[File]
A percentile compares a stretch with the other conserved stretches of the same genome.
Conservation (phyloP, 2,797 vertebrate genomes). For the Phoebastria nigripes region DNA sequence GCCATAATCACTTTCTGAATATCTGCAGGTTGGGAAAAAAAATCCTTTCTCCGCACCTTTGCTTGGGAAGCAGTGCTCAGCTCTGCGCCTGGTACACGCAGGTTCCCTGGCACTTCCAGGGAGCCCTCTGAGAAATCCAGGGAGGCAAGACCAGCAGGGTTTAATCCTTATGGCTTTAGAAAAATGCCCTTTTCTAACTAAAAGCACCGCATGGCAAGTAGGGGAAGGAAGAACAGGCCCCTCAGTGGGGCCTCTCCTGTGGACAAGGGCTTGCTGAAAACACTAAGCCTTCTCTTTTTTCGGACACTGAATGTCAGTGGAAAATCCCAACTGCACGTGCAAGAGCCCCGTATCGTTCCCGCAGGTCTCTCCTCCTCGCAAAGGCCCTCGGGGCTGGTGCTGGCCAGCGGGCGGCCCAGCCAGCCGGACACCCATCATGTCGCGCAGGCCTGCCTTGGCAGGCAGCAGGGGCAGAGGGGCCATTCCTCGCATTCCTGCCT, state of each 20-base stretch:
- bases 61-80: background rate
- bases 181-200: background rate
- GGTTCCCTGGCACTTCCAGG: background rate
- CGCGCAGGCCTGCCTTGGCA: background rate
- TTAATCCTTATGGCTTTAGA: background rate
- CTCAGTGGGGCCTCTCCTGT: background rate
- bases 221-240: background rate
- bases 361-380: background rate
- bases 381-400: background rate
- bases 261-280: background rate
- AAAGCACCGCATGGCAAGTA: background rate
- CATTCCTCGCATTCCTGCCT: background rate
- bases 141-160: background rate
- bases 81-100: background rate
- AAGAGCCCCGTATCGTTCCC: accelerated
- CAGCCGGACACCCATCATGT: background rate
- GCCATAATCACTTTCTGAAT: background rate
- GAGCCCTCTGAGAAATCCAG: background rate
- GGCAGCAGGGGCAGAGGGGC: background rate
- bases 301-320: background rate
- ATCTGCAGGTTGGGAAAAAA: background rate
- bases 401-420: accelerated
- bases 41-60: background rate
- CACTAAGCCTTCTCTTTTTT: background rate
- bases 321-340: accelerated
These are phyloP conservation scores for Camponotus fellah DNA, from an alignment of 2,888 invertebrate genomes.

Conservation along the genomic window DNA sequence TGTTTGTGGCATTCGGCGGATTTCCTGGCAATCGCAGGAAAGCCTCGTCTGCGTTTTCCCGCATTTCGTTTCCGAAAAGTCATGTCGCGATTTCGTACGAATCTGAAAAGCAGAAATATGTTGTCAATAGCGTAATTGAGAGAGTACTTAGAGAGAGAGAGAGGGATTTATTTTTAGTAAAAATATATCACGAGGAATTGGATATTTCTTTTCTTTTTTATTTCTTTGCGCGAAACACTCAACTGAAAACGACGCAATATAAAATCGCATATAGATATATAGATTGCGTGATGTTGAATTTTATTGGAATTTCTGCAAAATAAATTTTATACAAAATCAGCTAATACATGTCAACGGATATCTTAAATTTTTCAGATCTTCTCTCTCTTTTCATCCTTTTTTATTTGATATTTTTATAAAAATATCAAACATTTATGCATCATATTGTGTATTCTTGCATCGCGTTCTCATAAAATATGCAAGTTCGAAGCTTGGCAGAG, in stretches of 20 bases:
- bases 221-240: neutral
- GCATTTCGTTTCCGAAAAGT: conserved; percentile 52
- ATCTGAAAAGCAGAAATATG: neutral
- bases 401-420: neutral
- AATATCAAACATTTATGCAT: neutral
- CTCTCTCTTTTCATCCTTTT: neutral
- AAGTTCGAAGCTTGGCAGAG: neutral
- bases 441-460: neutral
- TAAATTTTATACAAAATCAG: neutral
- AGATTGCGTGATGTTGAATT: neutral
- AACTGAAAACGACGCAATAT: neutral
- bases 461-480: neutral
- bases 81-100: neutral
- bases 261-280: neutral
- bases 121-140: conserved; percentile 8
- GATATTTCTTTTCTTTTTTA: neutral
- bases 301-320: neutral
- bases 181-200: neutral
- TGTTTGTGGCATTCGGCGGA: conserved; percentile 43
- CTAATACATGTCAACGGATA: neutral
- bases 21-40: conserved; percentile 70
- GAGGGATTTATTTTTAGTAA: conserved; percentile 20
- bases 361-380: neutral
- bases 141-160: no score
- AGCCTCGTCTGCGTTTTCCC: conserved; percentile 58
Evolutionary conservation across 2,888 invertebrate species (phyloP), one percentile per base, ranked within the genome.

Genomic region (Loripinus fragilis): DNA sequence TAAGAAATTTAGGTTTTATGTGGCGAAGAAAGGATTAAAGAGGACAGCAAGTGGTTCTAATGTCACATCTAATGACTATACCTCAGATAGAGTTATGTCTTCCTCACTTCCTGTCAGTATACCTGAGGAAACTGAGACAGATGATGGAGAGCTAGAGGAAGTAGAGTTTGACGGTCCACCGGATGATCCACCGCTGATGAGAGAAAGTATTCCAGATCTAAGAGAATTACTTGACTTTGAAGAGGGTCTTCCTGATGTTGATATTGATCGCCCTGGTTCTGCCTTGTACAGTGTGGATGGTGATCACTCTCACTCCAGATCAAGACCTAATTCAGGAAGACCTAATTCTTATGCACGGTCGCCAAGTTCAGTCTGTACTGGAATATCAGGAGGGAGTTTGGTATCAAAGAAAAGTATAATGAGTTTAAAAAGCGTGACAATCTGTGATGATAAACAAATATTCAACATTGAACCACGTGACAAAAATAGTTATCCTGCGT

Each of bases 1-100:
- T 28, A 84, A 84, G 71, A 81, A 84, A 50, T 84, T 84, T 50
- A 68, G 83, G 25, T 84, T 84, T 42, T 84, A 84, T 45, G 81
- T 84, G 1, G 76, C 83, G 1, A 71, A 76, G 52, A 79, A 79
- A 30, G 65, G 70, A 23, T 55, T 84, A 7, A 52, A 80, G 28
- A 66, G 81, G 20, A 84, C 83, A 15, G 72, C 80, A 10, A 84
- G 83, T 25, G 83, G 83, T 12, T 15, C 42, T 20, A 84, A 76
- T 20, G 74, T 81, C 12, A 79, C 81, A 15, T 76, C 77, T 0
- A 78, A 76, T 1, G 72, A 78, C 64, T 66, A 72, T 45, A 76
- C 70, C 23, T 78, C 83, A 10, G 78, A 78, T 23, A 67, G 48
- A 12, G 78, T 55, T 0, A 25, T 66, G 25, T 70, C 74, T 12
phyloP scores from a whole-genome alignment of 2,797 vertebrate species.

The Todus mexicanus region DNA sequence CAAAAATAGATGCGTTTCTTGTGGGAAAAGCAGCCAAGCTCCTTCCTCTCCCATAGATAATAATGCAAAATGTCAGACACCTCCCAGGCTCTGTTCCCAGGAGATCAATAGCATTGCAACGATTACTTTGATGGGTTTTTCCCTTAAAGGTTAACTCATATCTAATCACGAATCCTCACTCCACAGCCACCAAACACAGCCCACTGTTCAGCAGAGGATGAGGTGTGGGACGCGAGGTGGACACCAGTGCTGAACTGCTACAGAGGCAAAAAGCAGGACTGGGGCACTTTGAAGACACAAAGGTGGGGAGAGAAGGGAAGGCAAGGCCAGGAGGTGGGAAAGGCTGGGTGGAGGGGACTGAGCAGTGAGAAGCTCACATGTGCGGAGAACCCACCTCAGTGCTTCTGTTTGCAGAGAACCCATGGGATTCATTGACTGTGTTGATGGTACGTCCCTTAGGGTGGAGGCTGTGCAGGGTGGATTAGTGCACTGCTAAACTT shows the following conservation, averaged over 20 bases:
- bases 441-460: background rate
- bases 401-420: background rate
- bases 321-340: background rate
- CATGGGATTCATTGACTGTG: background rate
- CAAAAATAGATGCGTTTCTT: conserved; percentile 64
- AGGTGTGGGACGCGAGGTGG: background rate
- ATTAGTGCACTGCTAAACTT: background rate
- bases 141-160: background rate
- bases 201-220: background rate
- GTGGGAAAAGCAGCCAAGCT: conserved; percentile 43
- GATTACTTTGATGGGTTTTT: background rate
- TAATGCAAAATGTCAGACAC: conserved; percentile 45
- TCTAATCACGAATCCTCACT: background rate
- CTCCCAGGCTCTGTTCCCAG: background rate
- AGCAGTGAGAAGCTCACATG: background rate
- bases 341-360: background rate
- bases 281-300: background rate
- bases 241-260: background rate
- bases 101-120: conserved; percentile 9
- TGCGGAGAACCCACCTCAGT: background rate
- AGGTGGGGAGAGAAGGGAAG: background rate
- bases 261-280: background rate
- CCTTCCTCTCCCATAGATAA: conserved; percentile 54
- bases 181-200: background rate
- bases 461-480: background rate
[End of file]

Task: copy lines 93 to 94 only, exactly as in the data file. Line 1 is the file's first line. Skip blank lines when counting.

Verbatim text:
- bases 181-200: background rate
- bases 461-480: background rate